Iraj Mesdaghi, a former political prisoner who spent more than 10 years in Iranian prisons between 1981 and 1991, told Radio Farda, “Our voice will be heard more every day,” he said. “Nothing can stop our movement for justice, and every day more people will realize what happened in Iran.”

Hamid Ashtari, a former political prisoner who together with Iraj Mesdaghi filed the first complaint against Nouri, said in an interview with Radio Farda that “this verdict is a condemnation of the Islamic republic, and this verdict will be a document for future courts.”

Nouri, 61, was convicted of committing a “serious crime against international law” and “murder” and sentenced to life in prison, the Stockholm district court said on July 14. Iran condemned the decision, saying it was politically motivated. A Foreign Ministry spokesman said it had “no legal validity.”

Esmat Vatanparast, who lost 11 family members in the executions, said after the sentence was announced that President Ibrahim Raisi, who was a chief of Iran’s judiciary at the time of the executions and Nouri’s boss, should also be tried.

“I slept many nights with sadness, but today I am happy,” Vatanparast added.

Nouri was arrested at a Stockholm airport in 2019 and was charged with war crimes for the mass execution and torture of political prisoners at the Gohardasht prison in Karaj in 1988.

The killings initially targeted members of the Mujahedin-e Khalq Organization (MKO), a political-militant organization that advocated the overthrow of Iran’s clerical regime, but eventually encompassed all left-wing opponents of the regime, including communists, Trotskyists, Marxist-Leninists, and others.

Amnesty International estimated that at least 5,000 people were executed on Khomeini’s orders, saying in a 2018 report that “the real number could be higher.” Iran has never acknowledged the killings.

Sweden’s principle of universal jurisdiction allows its courts to try a person on serious charges such as murder or war crimes regardless of where the alleged offenses took place.

Nouri is the only person so far to be tried in the mass executions. He has denied the charges.

With writing and reporting by Ardeshir Tayebi

Denis Manturov, 53, was officially nominated for the position on July 13 after President Vladimir Putin signed a decree increasing the number of deputy prime ministers to 11.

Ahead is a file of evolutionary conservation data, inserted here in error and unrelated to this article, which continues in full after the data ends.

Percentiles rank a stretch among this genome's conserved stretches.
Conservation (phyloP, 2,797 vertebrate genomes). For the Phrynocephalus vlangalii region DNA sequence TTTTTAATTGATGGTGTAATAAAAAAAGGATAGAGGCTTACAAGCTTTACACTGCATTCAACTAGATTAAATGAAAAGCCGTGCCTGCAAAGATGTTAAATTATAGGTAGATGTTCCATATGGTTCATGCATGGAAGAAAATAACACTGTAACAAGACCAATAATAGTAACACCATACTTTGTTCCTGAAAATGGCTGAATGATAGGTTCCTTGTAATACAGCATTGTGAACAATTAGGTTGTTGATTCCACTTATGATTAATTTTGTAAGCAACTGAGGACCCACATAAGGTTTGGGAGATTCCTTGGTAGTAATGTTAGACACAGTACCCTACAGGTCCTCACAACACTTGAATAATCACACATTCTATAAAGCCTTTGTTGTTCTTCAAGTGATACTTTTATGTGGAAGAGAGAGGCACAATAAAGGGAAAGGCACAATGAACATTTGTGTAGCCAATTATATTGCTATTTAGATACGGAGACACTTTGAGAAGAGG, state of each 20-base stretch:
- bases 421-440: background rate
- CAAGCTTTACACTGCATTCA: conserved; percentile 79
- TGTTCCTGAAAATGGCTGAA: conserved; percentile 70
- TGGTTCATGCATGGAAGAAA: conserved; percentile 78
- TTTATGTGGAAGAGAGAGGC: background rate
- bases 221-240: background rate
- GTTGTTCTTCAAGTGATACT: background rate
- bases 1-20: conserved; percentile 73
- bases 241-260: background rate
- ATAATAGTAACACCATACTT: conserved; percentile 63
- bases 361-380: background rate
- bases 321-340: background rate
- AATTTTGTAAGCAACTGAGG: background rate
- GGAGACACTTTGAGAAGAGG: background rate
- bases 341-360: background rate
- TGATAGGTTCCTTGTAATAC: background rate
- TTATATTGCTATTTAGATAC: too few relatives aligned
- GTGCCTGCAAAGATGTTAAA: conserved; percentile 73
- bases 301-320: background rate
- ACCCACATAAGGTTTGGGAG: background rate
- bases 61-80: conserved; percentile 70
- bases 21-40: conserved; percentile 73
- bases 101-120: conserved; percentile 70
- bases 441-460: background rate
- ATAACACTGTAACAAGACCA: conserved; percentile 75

The Russian parliament’s lower chamber, the State Duma, approved at its extraordinary session on July 15 Denis Manturov, the minister of industry and trade, as a deputy prime minister in charge of weapons industries.

Manturov, 53, was officially nominated for the position on July 13 after President Vladimir Putin signed a decree increasing the number of deputy prime ministers to 11.

Russian news agencies quoted Prime Minister Mikhail Mishustin earlier as saying the introduction of the new position was necessitated by the need to make quick decisions in the face of unprecedented Western sanctions leveled against Russia over its invasion of Ukraine.

Shortly after the lawmakers’ approval, Putin signed the decree on Manturov’s appointment to the post.

The State Duma’s extraordinary session also approved dozens of bills regulating measures to support Russian citizens, military personnel, and the economy.

The session also announcement that Deputy Prime Minister Yury Borisov, who used to supervise weapons industries, has been named to replaced Dmitry Rogozin as head of the state-controlled Roskosmos space agency.

Based on reporting by Interfax and TASS

Kyrgyz criminal boss Chyngyz Jumagulov has been linked to another infamous kingpin for whom the United States has offered a $1 million reward. (file photo)

BISHKEK — Kyrgyz authorities say they have detained notorious criminal boss Chyngyz Jumagulov, who has been linked to another infamous kingpin for whom the United States has offered a $1 million reward.

The State Committee for National Security (UKMK) said on July 15 that Jumagulov, known under the nickname Giant Chyngyz, is suspected of “organization of a criminal group and systemic extortion of money in extremely large amounts from entrepreneurs.”

The UKMK called on all citizens who consider themselves victims of Jumagulov’s group to turn to authorities.

Last week, media reports said that Jumagulov was involved in a shoot-out in Bishkek’s outskirts, giving controversial details about his alleged arrest later dismissed by the Interior Ministry.

The 41-year-old kingpin has a long criminal career and a lengthy criminal record.

Kyrgyz authorities have said Jumagulov is linked to a larger criminal group led by notorious kingpin Kamchy Kolbaev, who also goes by the name Kolya Bishkeksky.

The 47-year-old Kolbaev was detained in October 2020 on suspicion of organizing a criminal group and participating in the activities of an organized criminal group but was unexpectedly released in March last year.

The U.S. Embassy in Bishkek expressed concerns over his release at the time and described Kolbaev as a “transnational organized crime boss” and a “convicted murderer whose criminal network engages in drug trafficking, human trafficking, arms trafficking and other dangerous criminal activity.”

In 2014, the U.S. State Department offered a reward of up to $1 million for information leading to the disruption of the financial mechanisms of Kolbaev’s criminal network.

Judges of Bosnia-Herzegovina’s Constitutional Court Mato Tadić, president of the judges (center), and vice presidents Mirsad Ceman (right) and Miodrag Simovic (left) on July 15.

Bosnia-Herzegovina’s Constitutional Court has annulled an attempt by the country’s Serb-dominated republic to prevent genocide denial from being punishable, keeping a year-old ban in place from the international community’s overseer to the fractious Balkan country.

The court’s judges on July 15 announced their decision to declare unconstitutional a law passed in the Republika Srpska entity that makes up half Bosnia alongside the Bosniak and Croat federation.